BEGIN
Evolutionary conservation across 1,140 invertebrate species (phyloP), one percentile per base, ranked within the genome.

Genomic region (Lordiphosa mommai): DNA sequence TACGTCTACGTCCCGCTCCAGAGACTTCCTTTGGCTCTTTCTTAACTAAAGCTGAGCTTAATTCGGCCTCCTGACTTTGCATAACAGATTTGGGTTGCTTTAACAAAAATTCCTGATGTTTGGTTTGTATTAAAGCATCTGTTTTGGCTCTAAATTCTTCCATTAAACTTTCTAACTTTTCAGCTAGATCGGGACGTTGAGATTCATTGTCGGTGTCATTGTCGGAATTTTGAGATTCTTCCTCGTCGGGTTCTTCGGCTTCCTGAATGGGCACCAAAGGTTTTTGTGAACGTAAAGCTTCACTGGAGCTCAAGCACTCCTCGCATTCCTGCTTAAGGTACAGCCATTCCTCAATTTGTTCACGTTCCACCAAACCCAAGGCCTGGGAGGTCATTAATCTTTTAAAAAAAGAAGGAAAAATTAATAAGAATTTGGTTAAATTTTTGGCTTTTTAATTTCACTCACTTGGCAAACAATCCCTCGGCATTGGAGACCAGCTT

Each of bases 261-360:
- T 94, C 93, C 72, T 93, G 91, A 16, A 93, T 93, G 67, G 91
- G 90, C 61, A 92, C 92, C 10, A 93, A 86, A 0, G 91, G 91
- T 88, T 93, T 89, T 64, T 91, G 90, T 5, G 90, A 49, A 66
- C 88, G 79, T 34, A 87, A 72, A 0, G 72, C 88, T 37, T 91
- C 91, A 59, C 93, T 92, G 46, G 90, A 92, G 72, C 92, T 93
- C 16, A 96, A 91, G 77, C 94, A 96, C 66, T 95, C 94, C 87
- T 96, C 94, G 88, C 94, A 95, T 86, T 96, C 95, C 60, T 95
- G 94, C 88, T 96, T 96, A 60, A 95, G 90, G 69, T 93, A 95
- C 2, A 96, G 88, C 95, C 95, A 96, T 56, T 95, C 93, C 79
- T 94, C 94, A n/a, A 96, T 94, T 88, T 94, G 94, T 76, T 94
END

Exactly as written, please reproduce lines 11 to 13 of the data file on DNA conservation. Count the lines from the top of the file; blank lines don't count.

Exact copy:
- G 94, C 88, T 96, T 96, A 60, A 95, G 90, G 69, T 93, A 95
- C 2, A 96, G 88, C 95, C 95, A 96, T 56, T 95, C 93, C 79
- T 94, C 94, A n/a, A 96, T 94, T 88, T 94, G 94, T 76, T 94